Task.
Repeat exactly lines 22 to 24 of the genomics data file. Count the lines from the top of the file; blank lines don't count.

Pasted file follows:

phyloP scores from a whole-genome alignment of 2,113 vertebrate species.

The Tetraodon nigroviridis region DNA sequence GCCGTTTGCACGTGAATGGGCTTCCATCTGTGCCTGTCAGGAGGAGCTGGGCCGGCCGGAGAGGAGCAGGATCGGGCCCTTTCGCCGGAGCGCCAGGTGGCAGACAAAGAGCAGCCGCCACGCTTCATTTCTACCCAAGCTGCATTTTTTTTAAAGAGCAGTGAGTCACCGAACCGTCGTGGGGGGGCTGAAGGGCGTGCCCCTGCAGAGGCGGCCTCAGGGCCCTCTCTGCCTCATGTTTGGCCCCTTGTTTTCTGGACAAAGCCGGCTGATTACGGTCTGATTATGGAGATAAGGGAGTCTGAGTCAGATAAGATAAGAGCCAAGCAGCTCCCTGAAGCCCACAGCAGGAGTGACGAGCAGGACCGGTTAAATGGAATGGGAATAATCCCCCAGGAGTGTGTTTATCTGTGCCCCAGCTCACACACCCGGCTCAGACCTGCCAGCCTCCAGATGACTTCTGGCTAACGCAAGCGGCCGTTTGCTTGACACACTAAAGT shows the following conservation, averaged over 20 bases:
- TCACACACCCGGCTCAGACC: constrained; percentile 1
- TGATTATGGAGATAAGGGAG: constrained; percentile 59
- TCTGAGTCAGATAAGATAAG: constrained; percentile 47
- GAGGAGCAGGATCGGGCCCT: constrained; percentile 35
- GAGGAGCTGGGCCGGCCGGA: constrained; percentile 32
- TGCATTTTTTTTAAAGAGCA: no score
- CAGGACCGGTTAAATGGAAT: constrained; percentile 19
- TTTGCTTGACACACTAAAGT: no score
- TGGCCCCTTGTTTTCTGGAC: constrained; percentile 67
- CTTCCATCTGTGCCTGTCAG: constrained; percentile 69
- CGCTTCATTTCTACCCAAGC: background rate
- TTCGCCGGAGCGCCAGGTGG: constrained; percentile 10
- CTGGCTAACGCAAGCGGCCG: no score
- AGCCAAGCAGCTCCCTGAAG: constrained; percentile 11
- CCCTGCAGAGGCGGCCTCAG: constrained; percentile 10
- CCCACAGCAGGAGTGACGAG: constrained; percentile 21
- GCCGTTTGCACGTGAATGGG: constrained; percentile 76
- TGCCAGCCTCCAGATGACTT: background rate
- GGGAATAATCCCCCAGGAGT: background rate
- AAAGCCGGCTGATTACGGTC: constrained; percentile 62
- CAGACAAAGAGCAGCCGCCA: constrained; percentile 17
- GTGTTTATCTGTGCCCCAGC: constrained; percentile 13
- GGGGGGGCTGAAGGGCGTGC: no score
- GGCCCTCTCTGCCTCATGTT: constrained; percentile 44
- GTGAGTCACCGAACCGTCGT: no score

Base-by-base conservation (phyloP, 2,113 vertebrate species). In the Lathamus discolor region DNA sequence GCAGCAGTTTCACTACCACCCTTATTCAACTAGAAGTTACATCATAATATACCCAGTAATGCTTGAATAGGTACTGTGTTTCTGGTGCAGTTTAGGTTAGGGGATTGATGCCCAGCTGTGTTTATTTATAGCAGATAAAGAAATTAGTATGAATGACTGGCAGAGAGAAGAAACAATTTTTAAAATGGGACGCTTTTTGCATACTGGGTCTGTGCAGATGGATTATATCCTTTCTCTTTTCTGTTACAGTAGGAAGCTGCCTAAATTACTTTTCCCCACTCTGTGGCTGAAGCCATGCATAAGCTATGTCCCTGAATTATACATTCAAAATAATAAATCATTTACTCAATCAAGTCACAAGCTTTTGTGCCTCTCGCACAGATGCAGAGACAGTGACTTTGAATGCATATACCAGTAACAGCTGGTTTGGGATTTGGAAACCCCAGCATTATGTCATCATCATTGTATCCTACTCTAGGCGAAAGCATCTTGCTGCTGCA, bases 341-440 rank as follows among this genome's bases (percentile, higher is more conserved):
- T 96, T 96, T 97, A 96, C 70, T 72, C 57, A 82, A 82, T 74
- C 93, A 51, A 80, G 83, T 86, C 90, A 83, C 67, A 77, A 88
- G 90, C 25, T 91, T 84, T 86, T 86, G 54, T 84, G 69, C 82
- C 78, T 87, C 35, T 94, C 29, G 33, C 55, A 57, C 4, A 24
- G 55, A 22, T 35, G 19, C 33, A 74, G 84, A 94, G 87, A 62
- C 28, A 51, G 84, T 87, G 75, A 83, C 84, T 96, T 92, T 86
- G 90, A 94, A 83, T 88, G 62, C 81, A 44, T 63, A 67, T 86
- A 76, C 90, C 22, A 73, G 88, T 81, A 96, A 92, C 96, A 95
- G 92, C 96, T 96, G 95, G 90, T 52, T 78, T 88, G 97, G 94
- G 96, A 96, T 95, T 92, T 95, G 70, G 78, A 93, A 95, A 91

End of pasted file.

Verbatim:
- AAAGCCGGCTGATTACGGTC: constrained; percentile 62
- CAGACAAAGAGCAGCCGCCA: constrained; percentile 17
- GTGTTTATCTGTGCCCCAGC: constrained; percentile 13